Posts Tagged ‘Box (Jeffries)’

Box and Northstar in X-Men: Legacy #247, Age of X Chapter 5

May 23, 2011

X-Men: Legacy #247
Jun 2011

The Age of X alternate reality crossover, which has been so full of awesome, begins its conclusion with Chapter 5. Note that Chapter 4, which was New Mutants #23, was not an Alpha Flight appearance, but Magneto did mention Madison Jeffries in one panel. The issue begins as the army of mutants at Fortress X are standing around for the usual daily assault that strangely does not occur. Box (Madison Jeffries) and Northstar both appear in sporadic panels as members of this large group.

The kicker for this issue is that we finally get to see Madison Jeffries inside the Box armor! He can first be see in a wide panel showing most of the mutant army. Both his left leg (on the far left) and the right half of Northstar (on the far right) can be seen in that panel. These types of “standing around” panels are reminiscent of the Infinity War and Infinity Crusade crossover issues from the 1990s where there would be dozens and dozens of heroes standing around between action sequences, drawn barely large enough to be recognized.

As the mutant army waits, Cannonball and Basilisk (the Age of X version of Cyclops) begin arguing about what is really going on. Box (and boy, oh boy, is it fun to call him that again!) can be seen just to the right of Basilisk, with his head and shoulder visible.

Basilisk draws Box into the conversation, giving him the only speaking line for either Alphan in this issue as he explains his astronomical findings, which suggest that the visible universe ends at the force walls. Madison doesn’t seem put off by being directly addressed as “Box”, as he was when outside the armor in X-Men: Legacy 246 when Magneto addressed him in just the same way. Curiously, Box is shown actually inside of the armor, similar to how we saw him in House of M: Masters of Evil #3, even sporting a flip-up face plate right out of Favreau’s design for the Iron Man armor from the Iron Man movie.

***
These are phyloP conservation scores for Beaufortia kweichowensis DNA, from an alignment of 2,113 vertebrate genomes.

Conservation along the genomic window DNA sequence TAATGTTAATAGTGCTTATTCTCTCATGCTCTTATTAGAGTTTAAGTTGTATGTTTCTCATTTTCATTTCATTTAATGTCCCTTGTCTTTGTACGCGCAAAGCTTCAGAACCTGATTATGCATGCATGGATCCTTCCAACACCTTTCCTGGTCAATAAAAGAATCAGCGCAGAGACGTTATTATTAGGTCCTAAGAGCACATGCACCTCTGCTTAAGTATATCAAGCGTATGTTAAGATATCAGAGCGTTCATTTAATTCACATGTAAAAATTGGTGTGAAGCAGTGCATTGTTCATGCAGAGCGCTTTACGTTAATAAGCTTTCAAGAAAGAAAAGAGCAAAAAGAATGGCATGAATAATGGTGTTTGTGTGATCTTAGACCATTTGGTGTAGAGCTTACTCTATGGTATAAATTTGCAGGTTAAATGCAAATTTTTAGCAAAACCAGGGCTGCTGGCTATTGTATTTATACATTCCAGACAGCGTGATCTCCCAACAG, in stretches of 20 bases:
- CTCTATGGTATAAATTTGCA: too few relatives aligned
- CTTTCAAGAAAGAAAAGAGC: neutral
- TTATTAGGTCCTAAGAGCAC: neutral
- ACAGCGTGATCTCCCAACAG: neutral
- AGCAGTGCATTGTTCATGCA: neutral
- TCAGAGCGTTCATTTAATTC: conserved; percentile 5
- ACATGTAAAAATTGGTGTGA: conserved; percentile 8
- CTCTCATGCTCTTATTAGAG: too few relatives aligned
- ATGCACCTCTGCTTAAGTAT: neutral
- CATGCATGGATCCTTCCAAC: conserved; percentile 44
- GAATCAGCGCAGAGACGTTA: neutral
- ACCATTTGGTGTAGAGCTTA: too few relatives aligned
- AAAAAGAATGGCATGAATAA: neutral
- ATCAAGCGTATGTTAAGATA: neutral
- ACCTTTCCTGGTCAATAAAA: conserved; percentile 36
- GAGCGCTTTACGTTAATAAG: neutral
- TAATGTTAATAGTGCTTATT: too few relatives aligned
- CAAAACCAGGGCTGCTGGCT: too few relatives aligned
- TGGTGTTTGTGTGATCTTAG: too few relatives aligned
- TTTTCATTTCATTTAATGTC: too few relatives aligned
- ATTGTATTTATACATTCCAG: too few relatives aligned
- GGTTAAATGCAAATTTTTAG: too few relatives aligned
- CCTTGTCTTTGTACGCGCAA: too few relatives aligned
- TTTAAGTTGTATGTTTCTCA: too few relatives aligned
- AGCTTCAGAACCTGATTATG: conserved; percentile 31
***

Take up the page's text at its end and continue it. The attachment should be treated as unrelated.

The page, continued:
Although it’s possible for him to operate the armor this way, this is not how we’re used to seeing Box, as Madison had been phasing into the armor for about a hundred issues in the first Alpha Flight series, not wearing it as an exoskeleton. Northstar can be seen standing behind Basilisk in that panel as well, identifiable by the red goggles and red wristbands.

Iron Man is not amused.

As the mutant army deserts Cannonball to follow Basilisk into the Fortress to get answers, a very sad sequence drawn from a point of view high above shows Box very tiny in three more panels, walking off the frame. It’s a shame that despite the series being replete with so many battle sequences, the one and only time Madison is shown inside the Box armor, there’s no battle!

Once inside, Northstar (far left with red wristbands) marches into a common room along with the rest of the army as Katherine Pryde phases through a wall nearby. Oddly, Clay Mann decided it would be a great idea to show her butt in the foreground. Apparently, the main difference betweein the Age of X reality and the 616 reality is that the ubiquitous giant round butt that had been following Northstar now belongs to Katherine Pryde instead of Dazzler.

Note: This issue has a “Thor goes to Hollywood” variant, part of a series of variant covers released in April promoting the Thor movie by mashing up Thor with famous movies. This issue’s variant is an homage to the Planet of the Apes, depicting the final scene where Taylor encounters nuked Lady Liberty on the beach, with art by Koi Pham. Note that this issue was published on April 13th and the Thor movie was released on May 6th.

X-Men: Legacy #247 – Thor goes to Hollywood variant

Adorable Alpha Babies

February 8, 2010